“Thalassa kluzei panta t’anthropon kaka”
Euripedes, from the play “Medea”
So says the Greek lettering on a building in Tenby, South Wales.
“The sea washes away all men’s ills” is its translation and is part of the town’s emblem.
The building where the Greek letters are inscribed is a magnificent white Georgian house built into the cliff face. The house was once a bathing house for the wealthy of the town, who probably didn’t feel as though it was appropriate to swim in the sea below.
It’s a pity that its glamorous past wasn’t maintained because it would certainly hold a major attraction for the town. Standing above this place you can imagine what it must have been like to relax in the calmer waters of a manufactured pool and look down at the turbulence of the sea as it crashed against the foundations of the building.
The sea is a powerful force but whether it’s capable of washing away all the ills of men is another matter. However, in poetry, art, philosophy and even within religions, water is a significant element that features highly in our thoughts and engenders some very strong feelings.
Some of our most creative thoughts come from times when we are cleansing our bodies in the shower, where the force of the water carries away not only the physical dirtiness but enables us to think clearly and rationalise thoughts that previously appear unfathomable.
To sit in a bath and embrace the emptiness and clarity of the water that surrounds you is liberating. To sit on a cliff top and see the power of the sea and how it has shaped the very land where you sit is a humbling experience.
Every civilisation has chosen to celebrate and pay a certain amount of deference to water, and indeed the other elements, but it is the calming power and purposefulness of water that resonates today.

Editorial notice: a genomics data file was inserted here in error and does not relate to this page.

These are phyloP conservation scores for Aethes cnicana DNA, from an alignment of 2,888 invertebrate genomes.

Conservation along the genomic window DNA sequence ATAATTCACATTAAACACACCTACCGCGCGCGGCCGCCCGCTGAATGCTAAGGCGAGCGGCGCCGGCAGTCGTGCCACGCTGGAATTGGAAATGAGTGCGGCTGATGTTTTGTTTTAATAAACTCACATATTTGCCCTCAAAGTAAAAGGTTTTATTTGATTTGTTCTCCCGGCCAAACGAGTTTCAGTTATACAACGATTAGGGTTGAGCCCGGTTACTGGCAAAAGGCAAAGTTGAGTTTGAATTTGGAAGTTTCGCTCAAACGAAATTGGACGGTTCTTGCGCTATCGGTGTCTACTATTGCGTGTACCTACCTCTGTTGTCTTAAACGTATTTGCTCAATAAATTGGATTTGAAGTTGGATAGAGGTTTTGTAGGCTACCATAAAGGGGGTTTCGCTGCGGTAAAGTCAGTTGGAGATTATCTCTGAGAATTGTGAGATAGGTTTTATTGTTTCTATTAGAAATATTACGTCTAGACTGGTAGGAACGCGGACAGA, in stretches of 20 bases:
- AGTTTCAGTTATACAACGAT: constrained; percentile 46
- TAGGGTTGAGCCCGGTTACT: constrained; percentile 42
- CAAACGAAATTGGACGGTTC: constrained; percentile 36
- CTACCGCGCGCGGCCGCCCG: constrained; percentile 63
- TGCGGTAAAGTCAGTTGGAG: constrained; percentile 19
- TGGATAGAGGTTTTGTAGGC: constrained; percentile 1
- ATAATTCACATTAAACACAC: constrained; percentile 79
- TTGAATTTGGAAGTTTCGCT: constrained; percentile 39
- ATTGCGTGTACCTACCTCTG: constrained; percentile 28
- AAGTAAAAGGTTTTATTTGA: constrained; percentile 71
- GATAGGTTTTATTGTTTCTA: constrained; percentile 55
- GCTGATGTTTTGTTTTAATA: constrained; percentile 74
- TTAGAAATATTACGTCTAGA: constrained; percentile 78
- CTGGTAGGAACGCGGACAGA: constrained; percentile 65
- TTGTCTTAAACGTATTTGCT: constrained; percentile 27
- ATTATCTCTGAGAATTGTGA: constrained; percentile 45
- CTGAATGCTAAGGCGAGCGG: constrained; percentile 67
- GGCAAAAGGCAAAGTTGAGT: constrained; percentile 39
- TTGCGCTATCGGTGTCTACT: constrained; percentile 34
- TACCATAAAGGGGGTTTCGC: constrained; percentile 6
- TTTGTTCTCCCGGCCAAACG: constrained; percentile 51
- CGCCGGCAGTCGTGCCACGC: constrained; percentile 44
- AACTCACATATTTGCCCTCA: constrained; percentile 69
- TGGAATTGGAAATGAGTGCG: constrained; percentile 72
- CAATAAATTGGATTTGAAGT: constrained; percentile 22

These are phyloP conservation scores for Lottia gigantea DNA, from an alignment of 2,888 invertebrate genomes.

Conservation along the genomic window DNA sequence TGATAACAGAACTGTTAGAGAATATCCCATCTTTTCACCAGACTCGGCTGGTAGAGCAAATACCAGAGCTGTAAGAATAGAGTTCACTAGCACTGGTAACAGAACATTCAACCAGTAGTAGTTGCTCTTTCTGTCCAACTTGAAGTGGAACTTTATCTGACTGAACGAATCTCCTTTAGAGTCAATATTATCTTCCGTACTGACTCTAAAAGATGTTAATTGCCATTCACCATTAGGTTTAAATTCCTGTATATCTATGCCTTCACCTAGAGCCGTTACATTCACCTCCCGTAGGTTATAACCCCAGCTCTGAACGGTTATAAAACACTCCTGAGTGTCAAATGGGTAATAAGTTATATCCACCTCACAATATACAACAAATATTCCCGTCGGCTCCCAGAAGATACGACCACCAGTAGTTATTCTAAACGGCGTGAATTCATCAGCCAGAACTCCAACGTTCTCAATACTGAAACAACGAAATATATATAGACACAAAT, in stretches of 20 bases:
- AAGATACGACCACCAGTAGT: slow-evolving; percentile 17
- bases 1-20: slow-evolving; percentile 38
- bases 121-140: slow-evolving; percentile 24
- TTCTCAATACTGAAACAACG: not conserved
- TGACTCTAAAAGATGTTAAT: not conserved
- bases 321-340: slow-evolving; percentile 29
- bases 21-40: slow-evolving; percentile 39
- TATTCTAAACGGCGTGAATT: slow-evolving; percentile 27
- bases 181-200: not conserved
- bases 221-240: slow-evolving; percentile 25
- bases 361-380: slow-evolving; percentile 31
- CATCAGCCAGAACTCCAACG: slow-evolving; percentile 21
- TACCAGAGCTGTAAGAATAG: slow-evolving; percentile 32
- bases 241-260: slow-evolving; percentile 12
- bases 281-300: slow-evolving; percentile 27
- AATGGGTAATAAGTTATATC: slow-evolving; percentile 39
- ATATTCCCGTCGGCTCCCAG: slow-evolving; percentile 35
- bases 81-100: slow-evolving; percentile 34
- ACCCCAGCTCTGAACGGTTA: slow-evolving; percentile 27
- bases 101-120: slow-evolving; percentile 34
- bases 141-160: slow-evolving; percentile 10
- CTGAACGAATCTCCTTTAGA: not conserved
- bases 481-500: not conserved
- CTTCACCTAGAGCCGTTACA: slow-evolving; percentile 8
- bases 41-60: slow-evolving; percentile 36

Water, the sea, a flowing river, a shower, a photograph of a droplet of rain – they all ease the mind. We all wash our bodies daily, how often do we wash our minds too? How frequently do we sit back and look at the majesty of this fluidity and allow our minds to drift in and out of the watery flow?
Today, we would like to share some of our watery photographs with a few words and phrases that might enable our readers to do just that.
“Water is fluid, soft, and yielding. But water will wear away rock, which is rigid and cannot yield. As a rule, whatever is fluid, soft, and yielding will overcome whatever is rigid and hard. This is another paradox: what is soft is strong.” Lao Tzu
“We are tied to the ocean. And when we go back to the sea, whether it is to sail or to watch – we are going back from whence we came” – John F Kennedy
“Let there be spaces in your togetherness and let the winds of the heavens dance between you. Love one another but make not a bond of love; let it rather be a moving sea between the shores of your souls” – Khalil Gibran
“In rivers, the water that you touch is the last of what has passed and the first of that which comes; so with the present” – Leonardo da Vinci
“Thousands have lived without love, not one without water” – WH Auden
“I feel most at home in the water. I disappear. That’s where I belong” – Michael Phelps
“To think, to feel, to imagine. That’s how the sea eases my mind now.”
A world of dew
And within every dewdrop
A world of struggle
“It is life, I think, to watch the water. A man can learn so many things” – Nicholas Sparks
“Always be like the water. Float in times of pain or dance like waves along the wind which touches the surface” – Santosh Kalwar